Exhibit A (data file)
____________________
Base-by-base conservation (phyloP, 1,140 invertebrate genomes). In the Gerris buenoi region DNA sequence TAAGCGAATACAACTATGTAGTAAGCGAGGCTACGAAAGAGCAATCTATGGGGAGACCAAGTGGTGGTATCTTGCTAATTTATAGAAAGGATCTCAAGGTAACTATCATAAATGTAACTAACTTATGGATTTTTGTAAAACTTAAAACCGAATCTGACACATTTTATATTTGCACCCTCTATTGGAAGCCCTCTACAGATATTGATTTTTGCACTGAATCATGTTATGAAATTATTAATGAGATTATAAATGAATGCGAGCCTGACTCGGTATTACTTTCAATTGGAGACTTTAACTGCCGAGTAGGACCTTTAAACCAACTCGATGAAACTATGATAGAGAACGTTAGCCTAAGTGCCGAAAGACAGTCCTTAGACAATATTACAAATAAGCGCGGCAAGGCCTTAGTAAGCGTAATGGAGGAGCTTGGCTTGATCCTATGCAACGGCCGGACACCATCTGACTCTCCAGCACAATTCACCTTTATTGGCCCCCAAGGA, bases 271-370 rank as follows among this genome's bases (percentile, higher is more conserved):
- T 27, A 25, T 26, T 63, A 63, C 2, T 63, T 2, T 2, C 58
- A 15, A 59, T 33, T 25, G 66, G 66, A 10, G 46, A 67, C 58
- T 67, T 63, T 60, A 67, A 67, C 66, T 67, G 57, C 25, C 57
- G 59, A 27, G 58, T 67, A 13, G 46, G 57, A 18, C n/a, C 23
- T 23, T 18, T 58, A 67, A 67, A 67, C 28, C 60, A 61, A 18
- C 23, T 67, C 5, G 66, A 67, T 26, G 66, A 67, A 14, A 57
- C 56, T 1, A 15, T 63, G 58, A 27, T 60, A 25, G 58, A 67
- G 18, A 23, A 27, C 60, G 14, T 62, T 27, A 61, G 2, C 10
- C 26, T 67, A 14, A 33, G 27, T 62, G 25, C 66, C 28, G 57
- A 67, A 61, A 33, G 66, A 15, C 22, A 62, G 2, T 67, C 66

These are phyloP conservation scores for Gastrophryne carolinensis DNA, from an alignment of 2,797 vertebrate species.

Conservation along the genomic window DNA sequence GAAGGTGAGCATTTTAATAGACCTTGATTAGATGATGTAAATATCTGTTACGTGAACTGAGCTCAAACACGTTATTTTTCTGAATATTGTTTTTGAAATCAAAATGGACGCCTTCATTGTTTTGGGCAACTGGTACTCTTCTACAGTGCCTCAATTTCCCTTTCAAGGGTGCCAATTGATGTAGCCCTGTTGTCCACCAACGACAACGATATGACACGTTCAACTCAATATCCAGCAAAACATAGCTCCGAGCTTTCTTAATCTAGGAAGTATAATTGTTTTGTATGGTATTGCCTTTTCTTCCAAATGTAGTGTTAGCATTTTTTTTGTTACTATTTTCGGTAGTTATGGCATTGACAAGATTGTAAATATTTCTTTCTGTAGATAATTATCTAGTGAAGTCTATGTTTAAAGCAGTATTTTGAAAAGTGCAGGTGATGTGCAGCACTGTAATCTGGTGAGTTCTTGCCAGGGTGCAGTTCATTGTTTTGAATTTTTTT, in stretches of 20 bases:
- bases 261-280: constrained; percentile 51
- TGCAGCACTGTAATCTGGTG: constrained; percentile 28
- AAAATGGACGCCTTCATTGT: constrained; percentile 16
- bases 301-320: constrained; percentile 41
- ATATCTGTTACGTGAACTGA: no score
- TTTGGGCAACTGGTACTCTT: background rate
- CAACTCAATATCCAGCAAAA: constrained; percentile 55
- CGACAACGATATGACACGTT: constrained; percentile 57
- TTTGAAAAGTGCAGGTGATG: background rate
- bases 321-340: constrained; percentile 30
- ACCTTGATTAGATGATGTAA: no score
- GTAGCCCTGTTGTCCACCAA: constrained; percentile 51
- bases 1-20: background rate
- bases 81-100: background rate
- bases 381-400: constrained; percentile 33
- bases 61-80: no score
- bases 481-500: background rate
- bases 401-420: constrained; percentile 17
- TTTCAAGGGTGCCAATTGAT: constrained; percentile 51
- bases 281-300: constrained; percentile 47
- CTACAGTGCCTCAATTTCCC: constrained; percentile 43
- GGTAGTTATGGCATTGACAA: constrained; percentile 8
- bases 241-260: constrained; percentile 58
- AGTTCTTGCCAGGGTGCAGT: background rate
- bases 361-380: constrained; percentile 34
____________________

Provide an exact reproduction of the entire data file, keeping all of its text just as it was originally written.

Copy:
Base-by-base conservation (phyloP, 1,140 invertebrate genomes). In the Gerris buenoi region DNA sequence TAAGCGAATACAACTATGTAGTAAGCGAGGCTACGAAAGAGCAATCTATGGGGAGACCAAGTGGTGGTATCTTGCTAATTTATAGAAAGGATCTCAAGGTAACTATCATAAATGTAACTAACTTATGGATTTTTGTAAAACTTAAAACCGAATCTGACACATTTTATATTTGCACCCTCTATTGGAAGCCCTCTACAGATATTGATTTTTGCACTGAATCATGTTATGAAATTATTAATGAGATTATAAATGAATGCGAGCCTGACTCGGTATTACTTTCAATTGGAGACTTTAACTGCCGAGTAGGACCTTTAAACCAACTCGATGAAACTATGATAGAGAACGTTAGCCTAAGTGCCGAAAGACAGTCCTTAGACAATATTACAAATAAGCGCGGCAAGGCCTTAGTAAGCGTAATGGAGGAGCTTGGCTTGATCCTATGCAACGGCCGGACACCATCTGACTCTCCAGCACAATTCACCTTTATTGGCCCCCAAGGA, bases 271-370 rank as follows among this genome's bases (percentile, higher is more conserved):
- T 27, A 25, T 26, T 63, A 63, C 2, T 63, T 2, T 2, C 58
- A 15, A 59, T 33, T 25, G 66, G 66, A 10, G 46, A 67, C 58
- T 67, T 63, T 60, A 67, A 67, C 66, T 67, G 57, C 25, C 57
- G 59, A 27, G 58, T 67, A 13, G 46, G 57, A 18, C n/a, C 23
- T 23, T 18, T 58, A 67, A 67, A 67, C 28, C 60, A 61, A 18
- C 23, T 67, C 5, G 66, A 67, T 26, G 66, A 67, A 14, A 57
- C 56, T 1, A 15, T 63, G 58, A 27, T 60, A 25, G 58, A 67
- G 18, A 23, A 27, C 60, G 14, T 62, T 27, A 61, G 2, C 10
- C 26, T 67, A 14, A 33, G 27, T 62, G 25, C 66, C 28, G 57
- A 67, A 61, A 33, G 66, A 15, C 22, A 62, G 2, T 67, C 66

These are phyloP conservation scores for Gastrophryne carolinensis DNA, from an alignment of 2,797 vertebrate species.

Conservation along the genomic window DNA sequence GAAGGTGAGCATTTTAATAGACCTTGATTAGATGATGTAAATATCTGTTACGTGAACTGAGCTCAAACACGTTATTTTTCTGAATATTGTTTTTGAAATCAAAATGGACGCCTTCATTGTTTTGGGCAACTGGTACTCTTCTACAGTGCCTCAATTTCCCTTTCAAGGGTGCCAATTGATGTAGCCCTGTTGTCCACCAACGACAACGATATGACACGTTCAACTCAATATCCAGCAAAACATAGCTCCGAGCTTTCTTAATCTAGGAAGTATAATTGTTTTGTATGGTATTGCCTTTTCTTCCAAATGTAGTGTTAGCATTTTTTTTGTTACTATTTTCGGTAGTTATGGCATTGACAAGATTGTAAATATTTCTTTCTGTAGATAATTATCTAGTGAAGTCTATGTTTAAAGCAGTATTTTGAAAAGTGCAGGTGATGTGCAGCACTGTAATCTGGTGAGTTCTTGCCAGGGTGCAGTTCATTGTTTTGAATTTTTTT, in stretches of 20 bases:
- bases 261-280: constrained; percentile 51
- TGCAGCACTGTAATCTGGTG: constrained; percentile 28
- AAAATGGACGCCTTCATTGT: constrained; percentile 16
- bases 301-320: constrained; percentile 41
- ATATCTGTTACGTGAACTGA: no score
- TTTGGGCAACTGGTACTCTT: background rate
- CAACTCAATATCCAGCAAAA: constrained; percentile 55
- CGACAACGATATGACACGTT: constrained; percentile 57
- TTTGAAAAGTGCAGGTGATG: background rate
- bases 321-340: constrained; percentile 30
- ACCTTGATTAGATGATGTAA: no score
- GTAGCCCTGTTGTCCACCAA: constrained; percentile 51
- bases 1-20: background rate
- bases 81-100: background rate
- bases 381-400: constrained; percentile 33
- bases 61-80: no score
- bases 481-500: background rate
- bases 401-420: constrained; percentile 17
- TTTCAAGGGTGCCAATTGAT: constrained; percentile 51
- bases 281-300: constrained; percentile 47
- CTACAGTGCCTCAATTTCCC: constrained; percentile 43
- GGTAGTTATGGCATTGACAA: constrained; percentile 8
- bases 241-260: constrained; percentile 58
- AGTTCTTGCCAGGGTGCAGT: background rate
- bases 361-380: constrained; percentile 34